Faster delivery: If your projects are small or need to be fast to market, the Code First approach might be a better option for you. Developers can get to work immediately, coding directly from requirements documents instead of after the design process, leaving documentation generation until the end of the project.

Cons#

Changes are hard to see: Since changes occur in the code first and are then reflected in the generated API documents, there’s no way to compare previous versions of the API with the current version to validate those changes.

Must call each endpoint to generate docs: To generate docs, you still need to fill in the URI; method; parameters, if any; headers; and authentication details for the API.

Method 4: Documentation Diffs with Optic#

Optic is a version control system and central repository for API contracts that function much like GitHub. It helps you document your APIs as you build them by observing request and response traffic to learn the behavior of your API. It presents the API changes it finds as diffs that can be reviewed, approved, or documented before your API is released.

How It Works#

Using Optic, you can publish your API documentation to a shared website, making it accessible by your entire team. The team can then search documentation, ask questions, see changelogs, and receive change notifications for specific APIs. Optic can manage your documentation process regardless of whether you are using a local or cloud environment.

Optic supports design-first and code-first workflows

Pros#

Accurate: Because Optic observes changes to your API in real time, and learns from your API contract’s behavior, it’s always in sync with your code. Once you approve changes, Optic updates the specification for the affected APIs.

Shows you diffs: Optic diffs give you the opportunity to compare differences in the local development environment to the API specification. Being able to see differences side by side means that you can isolate potential problems early, ensuring that your API remains robust.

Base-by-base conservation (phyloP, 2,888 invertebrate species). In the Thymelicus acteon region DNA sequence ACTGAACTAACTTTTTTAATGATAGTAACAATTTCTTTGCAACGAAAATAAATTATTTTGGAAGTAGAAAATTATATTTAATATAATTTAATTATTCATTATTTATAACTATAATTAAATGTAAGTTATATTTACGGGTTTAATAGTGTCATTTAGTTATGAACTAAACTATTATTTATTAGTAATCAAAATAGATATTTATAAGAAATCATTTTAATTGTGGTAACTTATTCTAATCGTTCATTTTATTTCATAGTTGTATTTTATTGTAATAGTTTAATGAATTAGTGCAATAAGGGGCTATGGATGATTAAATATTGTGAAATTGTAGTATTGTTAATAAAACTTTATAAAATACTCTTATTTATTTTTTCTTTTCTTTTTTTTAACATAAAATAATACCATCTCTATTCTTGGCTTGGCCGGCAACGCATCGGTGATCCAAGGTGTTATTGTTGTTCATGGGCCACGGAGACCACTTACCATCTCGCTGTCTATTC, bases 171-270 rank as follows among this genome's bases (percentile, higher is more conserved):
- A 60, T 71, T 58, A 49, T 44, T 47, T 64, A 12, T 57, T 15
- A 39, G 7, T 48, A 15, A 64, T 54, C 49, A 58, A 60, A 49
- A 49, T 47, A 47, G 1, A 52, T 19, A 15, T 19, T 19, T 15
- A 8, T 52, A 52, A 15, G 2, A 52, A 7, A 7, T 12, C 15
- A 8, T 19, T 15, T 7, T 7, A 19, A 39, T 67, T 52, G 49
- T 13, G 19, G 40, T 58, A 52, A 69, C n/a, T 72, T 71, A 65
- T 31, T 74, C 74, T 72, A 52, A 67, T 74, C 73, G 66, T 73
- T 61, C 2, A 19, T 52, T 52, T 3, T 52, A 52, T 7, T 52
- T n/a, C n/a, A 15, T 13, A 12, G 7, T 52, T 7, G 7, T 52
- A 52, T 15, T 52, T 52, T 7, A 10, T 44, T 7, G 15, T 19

Can be used during code review: Optic provides both API changes and changelogs that can provide valuable information and feedback when reviewing code.

Works with all major languages and frameworks: Integrates with major languages and API frameworks, including Django, Express.js, C-Sharp, and Laravel, IDEs such as IntelliJ and VSCode, and CI/CD environments like GitHub Actions and CircleCI.

Cons#

Must call each endpoint to generate docs: Optic detects and shows new URLs as diffs with suggestions for adding them to the API specification. The onus, however, is still on the developer to manually add the URI, method, parameters, and so forth for the new endpoint. The possibility still exists that documentation for new endpoints could fall through the cracks.

Conclusion#

Keeping your API documentation up to date is important. But it’s neither an appealing nor an effortless task. There’s a constant battle to keep API specifications, documentation, and code implementations in sync.

With Optic, you can write OpenAPI specifications in minutes and know that they will remain accurate. Optic is a robust solution that makes it easy for developers to create and maintain API documentation and ensure that users have what they need to consume it.

Start documenting your API today with Opticcontact them if you need help integrating with your existing documentation tools.